Are innovative companies necessarily led by innovators?
Yes. Don't underestimate the power of leadership. The person at the top sets the course on a basic, emotional level. And if he's closed-minded and more focused on preservation than creation, then the entire organization will be, too.
What are the keys to creating a culture of innovation?
Innovation is as innovation does, so the simplest and best way to create a culture of innovation is to innovate. Just do it!
If you don't have a good ratio of new to old projects, pull some resources away from your oldest, sinking efforts that tend to linger and sap energy and funds, and put those resources into new projects.
It's fine to talk about intangible elements of corporate culture, but the most powerful levers you have are your budget and list of assignments. Make sure people are innovating, even if you have to push them pretty hard to keep them focused on that goal at first. Over time, the culture will follow quite naturally, and people will develop a habit of innovation so you don't have to push them anymore. Then, all you have to do is support it by funding and implementing some of the better new ideas every year to keep that innovative spirit alive.
Tabling legitimate objections to a new idea earns some people the "against change" label. What's wrong with challenging new ideas?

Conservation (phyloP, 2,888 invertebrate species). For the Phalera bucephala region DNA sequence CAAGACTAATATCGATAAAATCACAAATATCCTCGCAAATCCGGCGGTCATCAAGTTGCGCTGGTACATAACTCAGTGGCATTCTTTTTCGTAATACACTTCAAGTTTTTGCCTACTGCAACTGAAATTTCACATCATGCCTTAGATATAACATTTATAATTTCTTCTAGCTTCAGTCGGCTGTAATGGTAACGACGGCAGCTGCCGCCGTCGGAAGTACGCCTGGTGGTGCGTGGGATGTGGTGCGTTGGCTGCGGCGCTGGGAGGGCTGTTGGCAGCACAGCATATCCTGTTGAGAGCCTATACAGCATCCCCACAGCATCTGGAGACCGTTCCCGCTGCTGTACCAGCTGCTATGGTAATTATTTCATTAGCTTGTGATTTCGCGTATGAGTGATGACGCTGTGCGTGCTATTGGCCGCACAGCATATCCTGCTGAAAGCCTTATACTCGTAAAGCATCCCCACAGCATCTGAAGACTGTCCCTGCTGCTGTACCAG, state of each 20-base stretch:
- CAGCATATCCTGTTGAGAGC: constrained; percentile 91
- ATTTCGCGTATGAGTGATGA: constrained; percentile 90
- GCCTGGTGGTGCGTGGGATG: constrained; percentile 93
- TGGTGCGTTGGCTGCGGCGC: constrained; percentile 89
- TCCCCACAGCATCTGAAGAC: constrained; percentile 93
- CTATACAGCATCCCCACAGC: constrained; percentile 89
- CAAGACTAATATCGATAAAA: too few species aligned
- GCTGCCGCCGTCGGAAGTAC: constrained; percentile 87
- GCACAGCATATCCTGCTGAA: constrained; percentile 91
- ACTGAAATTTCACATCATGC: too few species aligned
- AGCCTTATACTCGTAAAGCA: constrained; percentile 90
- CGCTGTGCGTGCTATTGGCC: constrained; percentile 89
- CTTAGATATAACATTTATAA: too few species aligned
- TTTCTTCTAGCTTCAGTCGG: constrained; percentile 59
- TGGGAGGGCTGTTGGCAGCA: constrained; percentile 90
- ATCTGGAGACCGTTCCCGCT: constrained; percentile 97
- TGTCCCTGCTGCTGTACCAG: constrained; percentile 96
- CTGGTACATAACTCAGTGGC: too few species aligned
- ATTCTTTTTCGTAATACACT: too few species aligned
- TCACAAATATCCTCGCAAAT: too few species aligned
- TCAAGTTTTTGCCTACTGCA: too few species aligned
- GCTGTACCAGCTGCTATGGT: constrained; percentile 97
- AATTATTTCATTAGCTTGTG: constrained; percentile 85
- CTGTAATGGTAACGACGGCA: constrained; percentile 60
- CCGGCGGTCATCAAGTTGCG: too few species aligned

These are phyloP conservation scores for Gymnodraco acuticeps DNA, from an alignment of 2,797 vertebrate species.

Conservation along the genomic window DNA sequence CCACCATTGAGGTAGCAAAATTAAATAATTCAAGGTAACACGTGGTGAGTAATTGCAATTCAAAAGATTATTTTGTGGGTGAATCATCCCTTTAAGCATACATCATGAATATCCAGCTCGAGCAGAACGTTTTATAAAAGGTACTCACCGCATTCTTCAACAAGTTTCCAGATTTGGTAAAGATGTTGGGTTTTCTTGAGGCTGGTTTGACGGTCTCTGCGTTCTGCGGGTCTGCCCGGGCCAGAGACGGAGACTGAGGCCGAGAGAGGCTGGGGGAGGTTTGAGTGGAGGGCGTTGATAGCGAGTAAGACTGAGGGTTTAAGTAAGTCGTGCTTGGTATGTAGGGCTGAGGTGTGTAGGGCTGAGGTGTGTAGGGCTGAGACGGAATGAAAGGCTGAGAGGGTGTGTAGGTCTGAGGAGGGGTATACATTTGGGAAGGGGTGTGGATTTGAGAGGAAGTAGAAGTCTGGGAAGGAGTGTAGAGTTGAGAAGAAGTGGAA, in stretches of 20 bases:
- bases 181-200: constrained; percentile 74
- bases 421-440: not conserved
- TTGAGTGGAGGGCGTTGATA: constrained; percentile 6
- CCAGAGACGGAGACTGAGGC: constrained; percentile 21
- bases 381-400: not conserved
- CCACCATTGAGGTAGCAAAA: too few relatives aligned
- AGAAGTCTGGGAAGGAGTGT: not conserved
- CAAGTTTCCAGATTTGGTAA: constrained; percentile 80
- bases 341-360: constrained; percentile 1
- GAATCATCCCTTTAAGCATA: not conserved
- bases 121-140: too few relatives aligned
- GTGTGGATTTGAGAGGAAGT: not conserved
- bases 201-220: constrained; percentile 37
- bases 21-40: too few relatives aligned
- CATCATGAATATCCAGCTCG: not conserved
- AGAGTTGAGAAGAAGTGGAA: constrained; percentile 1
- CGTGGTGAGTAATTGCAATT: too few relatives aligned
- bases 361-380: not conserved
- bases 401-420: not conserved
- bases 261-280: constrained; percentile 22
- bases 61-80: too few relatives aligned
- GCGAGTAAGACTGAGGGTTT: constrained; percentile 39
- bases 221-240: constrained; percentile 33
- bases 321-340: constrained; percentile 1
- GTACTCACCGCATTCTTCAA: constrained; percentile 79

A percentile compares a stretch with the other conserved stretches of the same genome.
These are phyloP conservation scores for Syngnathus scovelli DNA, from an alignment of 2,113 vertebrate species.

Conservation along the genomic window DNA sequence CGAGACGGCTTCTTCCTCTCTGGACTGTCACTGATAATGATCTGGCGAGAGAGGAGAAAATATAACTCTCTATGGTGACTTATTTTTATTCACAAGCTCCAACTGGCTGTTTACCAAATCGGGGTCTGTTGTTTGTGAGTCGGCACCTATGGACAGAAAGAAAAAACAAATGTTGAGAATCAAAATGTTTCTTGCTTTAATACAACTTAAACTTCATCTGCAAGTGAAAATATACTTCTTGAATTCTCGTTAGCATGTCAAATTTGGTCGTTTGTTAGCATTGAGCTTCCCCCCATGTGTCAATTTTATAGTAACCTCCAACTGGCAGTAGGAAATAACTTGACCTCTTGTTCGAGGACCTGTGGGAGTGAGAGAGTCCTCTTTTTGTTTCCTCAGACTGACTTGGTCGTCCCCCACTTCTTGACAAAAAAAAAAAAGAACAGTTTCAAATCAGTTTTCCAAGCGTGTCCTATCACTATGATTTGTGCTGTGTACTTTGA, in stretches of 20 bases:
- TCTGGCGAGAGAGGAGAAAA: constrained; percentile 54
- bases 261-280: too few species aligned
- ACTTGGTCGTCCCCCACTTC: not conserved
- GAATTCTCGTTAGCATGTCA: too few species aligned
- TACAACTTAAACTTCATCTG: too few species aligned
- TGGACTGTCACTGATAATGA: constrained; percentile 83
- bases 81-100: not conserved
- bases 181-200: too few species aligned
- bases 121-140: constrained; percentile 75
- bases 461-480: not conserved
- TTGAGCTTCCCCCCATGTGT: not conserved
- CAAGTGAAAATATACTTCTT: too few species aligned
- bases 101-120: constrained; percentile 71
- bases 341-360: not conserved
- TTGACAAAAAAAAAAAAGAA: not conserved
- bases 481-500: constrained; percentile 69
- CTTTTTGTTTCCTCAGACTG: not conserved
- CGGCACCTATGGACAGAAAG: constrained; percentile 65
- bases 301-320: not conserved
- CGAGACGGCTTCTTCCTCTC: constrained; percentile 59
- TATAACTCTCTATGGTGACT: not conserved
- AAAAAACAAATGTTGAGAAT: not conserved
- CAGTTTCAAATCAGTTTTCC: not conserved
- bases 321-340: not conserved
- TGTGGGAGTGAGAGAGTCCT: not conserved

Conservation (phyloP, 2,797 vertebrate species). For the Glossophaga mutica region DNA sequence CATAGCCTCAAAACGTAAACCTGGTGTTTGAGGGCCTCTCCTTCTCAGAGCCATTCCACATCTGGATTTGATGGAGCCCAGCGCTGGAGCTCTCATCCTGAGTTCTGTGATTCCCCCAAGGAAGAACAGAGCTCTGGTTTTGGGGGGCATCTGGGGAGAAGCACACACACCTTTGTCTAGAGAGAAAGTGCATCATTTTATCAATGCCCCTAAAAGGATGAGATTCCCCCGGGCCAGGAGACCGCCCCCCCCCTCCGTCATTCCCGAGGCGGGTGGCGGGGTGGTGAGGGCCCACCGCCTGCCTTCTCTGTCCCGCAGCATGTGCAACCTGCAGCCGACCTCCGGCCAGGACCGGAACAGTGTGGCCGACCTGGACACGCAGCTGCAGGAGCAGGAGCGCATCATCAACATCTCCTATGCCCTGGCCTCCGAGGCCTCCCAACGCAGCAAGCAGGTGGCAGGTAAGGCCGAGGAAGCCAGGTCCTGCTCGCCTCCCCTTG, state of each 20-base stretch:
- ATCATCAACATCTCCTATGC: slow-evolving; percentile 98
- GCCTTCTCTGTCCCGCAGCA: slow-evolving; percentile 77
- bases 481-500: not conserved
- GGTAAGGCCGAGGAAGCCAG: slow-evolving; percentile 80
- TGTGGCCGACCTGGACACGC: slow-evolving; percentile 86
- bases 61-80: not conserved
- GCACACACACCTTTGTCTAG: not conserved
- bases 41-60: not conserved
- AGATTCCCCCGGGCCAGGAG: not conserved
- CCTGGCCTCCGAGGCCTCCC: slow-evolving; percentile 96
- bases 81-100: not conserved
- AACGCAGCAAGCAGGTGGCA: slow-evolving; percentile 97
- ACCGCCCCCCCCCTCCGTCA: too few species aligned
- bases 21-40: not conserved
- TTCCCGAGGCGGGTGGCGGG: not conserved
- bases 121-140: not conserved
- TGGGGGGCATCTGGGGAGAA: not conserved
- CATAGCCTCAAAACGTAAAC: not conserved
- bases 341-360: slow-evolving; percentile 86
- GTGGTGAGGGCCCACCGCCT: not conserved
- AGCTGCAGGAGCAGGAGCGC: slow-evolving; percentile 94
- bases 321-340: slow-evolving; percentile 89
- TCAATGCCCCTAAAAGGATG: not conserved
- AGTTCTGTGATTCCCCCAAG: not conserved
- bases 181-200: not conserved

In every creative arena, it's essential to couple creativity with critical analysis. Those people with the uncanny ability to think of a dozen problems with any idea are highly useful.
However, the problem arises when you get the criticism in the wrong part of the creative process. If you use criticism to douse the flicker of every new idea, your approach is really just to be a wet blanket, not a helpful refiner of designs.
The real problem, in my experience, is that some people are chronically negative and opposed to all change; not that some people are critical. Critical thinking is essential to the innovation process, but it needs to be done in turn—and ideas have to come first.
Can you suggest a good way to critique new ideas without discouraging the people who've generated them?
A great way to do constructive criticism is to put a dozen fresh ideas out on the table, then pose the constructive question, "What are the three biggest issues with each idea, and how can we overcome them?" By adding the bit about how to overcome the issues, you produce another round of brainstorming in which the group refines or betters each idea.
After going through the entire list and producing as many improved ideas as you can, then select the most promising half-dozen and do it again. In this method, criticism is rather like the rounds of folding, pounding out, dousing in cold water and reheating that go into forging a good sword blade. The idea is to temper each idea and re-form it through rounds of tough, critical thinking so that the creative thinking gets really sharp and refined, producing a more finished and usable design.